You know, I feel it, I don't necessarily count there. The counters, the thinkers it's okay. You can be the way you want it to be. Its just how do we make those two oppositions work together without affecting each other. So we're not making the other person wrong and we're not taking their requests as an offense to us. Trying to soothe the energy. As far as connecting on the dance floor, to the dance, to the music. Again, everyone's different, of course, focusing on the task when you know what you're trying to do, then it doesn't really matter because you're becoming much more in control of the environment. It's no longer the music in charge of you.
It's no longer the audience affecting you. It's just your little bubble where you and your partner are in control as a couple are in control of what's going on. Or someone who was a feeler like me, you know? Yes. I love dancing too good to music, but it's more important for me, the dancing with my partner. So if I'm not feeling connected with a partner, it doesn't matter how well he's dancing or I'm dancing. I'm always dissatisfied with that performance. So I'd rather be having a good connection. Maybe not as out there and present, you know, trying to make sure I'm competing versus just the dancing for myself, but everyone's different, you know, everyone's goal is different.
So we cannot put every single competitor on the same weights. Is that what you guys call it? The, the weighting system. So whatever, whatever the focus is, I guess, whatever, whatever wavelength you function the best at, work through that. So don't focus on the weaknesses. Work through this strength and then try to take the weakness in your hand and kind of one step at a time, try to improve it instead of, okay.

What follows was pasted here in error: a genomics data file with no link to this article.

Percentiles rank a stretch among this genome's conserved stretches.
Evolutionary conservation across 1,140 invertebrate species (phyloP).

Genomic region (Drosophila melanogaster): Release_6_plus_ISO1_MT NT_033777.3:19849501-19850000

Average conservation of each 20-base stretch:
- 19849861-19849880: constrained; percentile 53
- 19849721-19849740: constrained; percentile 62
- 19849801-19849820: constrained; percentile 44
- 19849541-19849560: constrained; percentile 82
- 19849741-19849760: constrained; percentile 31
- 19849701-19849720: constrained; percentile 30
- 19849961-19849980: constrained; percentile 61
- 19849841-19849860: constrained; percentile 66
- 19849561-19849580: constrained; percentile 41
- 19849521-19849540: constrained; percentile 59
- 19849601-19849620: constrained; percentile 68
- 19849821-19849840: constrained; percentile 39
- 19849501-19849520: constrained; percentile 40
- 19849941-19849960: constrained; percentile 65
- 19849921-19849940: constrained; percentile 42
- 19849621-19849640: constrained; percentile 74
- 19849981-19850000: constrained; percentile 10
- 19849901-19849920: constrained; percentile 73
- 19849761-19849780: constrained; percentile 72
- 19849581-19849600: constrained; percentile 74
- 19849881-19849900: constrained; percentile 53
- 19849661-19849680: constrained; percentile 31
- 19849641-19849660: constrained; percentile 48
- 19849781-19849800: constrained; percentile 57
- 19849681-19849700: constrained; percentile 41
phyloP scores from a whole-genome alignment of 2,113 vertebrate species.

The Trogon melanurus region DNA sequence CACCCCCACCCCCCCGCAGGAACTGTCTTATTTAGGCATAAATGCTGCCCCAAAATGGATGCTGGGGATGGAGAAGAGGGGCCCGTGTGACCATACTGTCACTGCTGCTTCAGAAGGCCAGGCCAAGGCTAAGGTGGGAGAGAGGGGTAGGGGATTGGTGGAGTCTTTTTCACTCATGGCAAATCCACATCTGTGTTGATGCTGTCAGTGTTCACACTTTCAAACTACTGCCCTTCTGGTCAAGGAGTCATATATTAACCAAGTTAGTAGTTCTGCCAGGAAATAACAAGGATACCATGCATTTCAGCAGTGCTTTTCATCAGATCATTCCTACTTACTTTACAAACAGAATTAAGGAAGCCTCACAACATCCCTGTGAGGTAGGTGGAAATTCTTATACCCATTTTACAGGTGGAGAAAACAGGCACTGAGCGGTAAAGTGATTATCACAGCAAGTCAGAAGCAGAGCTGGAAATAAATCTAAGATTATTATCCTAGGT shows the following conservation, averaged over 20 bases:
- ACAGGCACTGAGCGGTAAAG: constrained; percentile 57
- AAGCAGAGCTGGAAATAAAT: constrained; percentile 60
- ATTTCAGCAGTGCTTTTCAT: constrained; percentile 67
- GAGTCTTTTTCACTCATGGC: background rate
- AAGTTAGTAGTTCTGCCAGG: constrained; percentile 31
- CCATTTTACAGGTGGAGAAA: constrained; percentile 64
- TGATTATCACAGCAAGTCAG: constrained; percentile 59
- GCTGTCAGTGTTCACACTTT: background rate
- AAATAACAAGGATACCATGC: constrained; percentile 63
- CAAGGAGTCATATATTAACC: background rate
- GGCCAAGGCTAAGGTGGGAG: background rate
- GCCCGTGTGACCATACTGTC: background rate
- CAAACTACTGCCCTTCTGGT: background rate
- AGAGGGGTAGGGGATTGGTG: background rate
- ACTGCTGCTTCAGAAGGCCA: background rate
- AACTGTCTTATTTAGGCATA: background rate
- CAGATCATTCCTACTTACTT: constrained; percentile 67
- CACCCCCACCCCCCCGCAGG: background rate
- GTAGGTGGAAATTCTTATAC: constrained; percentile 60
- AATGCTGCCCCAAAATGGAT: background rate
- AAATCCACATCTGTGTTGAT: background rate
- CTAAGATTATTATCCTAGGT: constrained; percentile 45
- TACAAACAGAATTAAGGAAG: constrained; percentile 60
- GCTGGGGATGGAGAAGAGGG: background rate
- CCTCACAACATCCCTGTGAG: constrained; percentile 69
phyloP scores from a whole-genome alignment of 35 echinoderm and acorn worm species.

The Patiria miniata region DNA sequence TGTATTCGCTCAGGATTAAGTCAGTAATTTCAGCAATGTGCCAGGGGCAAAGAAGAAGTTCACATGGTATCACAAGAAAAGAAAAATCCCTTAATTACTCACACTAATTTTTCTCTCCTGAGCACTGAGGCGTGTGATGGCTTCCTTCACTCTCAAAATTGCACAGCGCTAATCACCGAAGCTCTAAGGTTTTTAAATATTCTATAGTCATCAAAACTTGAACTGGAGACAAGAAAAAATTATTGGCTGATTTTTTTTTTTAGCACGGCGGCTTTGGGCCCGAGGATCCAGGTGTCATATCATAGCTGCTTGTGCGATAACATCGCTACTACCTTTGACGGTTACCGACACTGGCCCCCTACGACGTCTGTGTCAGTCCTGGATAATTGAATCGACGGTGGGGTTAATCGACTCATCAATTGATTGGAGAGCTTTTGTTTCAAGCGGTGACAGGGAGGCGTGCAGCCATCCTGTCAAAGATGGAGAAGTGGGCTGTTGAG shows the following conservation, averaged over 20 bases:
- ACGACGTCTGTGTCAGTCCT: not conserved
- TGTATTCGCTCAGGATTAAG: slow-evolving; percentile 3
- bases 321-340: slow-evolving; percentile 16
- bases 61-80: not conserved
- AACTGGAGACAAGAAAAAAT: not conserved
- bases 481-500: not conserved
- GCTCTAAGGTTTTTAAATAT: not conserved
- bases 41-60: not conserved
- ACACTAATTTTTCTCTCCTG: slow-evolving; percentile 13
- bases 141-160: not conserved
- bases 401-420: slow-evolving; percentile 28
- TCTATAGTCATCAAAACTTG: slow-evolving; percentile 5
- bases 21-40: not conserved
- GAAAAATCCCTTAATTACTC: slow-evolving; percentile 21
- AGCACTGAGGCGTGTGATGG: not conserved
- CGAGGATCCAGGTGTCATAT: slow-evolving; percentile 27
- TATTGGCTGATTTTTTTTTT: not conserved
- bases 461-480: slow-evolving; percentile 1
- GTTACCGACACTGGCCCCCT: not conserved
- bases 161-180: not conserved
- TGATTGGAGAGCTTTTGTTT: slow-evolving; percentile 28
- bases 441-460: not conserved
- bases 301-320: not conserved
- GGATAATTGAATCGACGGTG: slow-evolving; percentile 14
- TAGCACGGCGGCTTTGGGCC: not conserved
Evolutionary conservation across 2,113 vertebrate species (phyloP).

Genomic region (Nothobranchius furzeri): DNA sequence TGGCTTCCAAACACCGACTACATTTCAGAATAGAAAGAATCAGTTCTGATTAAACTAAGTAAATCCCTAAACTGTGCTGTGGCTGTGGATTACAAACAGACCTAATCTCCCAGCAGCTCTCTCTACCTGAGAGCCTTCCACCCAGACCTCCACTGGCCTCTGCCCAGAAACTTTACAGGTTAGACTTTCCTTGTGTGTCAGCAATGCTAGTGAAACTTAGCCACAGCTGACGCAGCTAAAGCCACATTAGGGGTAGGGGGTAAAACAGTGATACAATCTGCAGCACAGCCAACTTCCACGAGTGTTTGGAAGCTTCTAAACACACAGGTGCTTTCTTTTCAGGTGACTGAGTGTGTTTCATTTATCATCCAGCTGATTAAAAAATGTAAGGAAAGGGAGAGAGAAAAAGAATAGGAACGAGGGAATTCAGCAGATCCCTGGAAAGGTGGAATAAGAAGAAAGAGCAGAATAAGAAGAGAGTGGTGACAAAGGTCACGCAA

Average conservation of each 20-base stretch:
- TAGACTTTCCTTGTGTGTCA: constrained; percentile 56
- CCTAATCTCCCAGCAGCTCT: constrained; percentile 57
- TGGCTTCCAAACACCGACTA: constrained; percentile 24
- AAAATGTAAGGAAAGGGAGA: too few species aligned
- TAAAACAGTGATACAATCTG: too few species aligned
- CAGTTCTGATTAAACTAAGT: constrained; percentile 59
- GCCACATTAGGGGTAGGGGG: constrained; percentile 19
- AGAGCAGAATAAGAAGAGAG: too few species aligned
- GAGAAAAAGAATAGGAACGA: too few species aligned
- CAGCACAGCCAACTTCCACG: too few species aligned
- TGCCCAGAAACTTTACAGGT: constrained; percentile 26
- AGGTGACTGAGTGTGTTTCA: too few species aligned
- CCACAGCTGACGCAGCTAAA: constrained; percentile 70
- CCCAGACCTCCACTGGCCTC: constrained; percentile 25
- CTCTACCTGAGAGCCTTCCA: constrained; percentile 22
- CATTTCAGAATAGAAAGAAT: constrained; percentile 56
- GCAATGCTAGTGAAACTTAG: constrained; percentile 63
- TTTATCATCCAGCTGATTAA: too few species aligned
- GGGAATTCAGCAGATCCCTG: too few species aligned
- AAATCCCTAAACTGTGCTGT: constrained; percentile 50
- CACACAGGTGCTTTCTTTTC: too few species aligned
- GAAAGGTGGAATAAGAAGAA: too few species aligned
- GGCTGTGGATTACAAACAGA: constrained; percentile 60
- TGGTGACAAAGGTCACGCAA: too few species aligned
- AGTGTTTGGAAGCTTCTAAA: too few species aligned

I know this I'm good at it, and I'm bad at all this. Let's try to improve all that. doesn't always work well, cause that's why that enthusiasm and that joy goes out because everything's focused on something that wasn't good and you're trying to improve. You're not feeding yourself with something that satisfies you to start with. It can be the music can be, the partner can be anything. I don't know. Is it helping you or am I driving crazy all ready? She’s like push the button off.
Samantha: No, no. I think you're giving a lot of great advice and a lot of great things to think about and it, and it kind of all goes back to what you said in the very beginning, which is, you know, what.
What is your motivation for doing this and where are you finding joy and kind of focusing on that and letting that be the guiding force for everything else, through it. So, no, I, I think you're giving awesome advice and also,
Anna: I'm definitely believer and, that the skill is okay. You can have the skill, but a lot of times, and I'm sure you have witnessed it too. You'll have great dancers. Coming together to make a partnership and quality wise, it looks great. It's incomparable, but there is a missing link. It's nothing special. You're like, well, that didn't quite blend, you know? And for me, the ability to really bring the best out of each other as a couple, not out of myself, but out of my partner and vice versa, I think that's a better experience in the journey way above the quality way, way above the technique and the form that we're trying to produce. And all of that, of course, with education, with knowledge and with practice enhances the performance in the end. But if it's more about the two people as one dancing to the music, not the parts, and then it makes it much more magical, almost more special.
Samantha: Yeah, definitely. I feel like we're seeing that a lot in American smooth, especially the direction that it's going. It's moving, at least in my opinion, more about two people telling a story on the dance floor together, which I really, really love. This is just my opinion. I see Latin competition currently moving in the exact opposite direction where it's about two people that are really good at dance dancing next to each other.
And I'm missing some of that. Ooziness, I'm missing some of that, like pull, like pull me in as an audience member. So are you seeing the same thing as a judge or do you see it moving kind of in the opposite?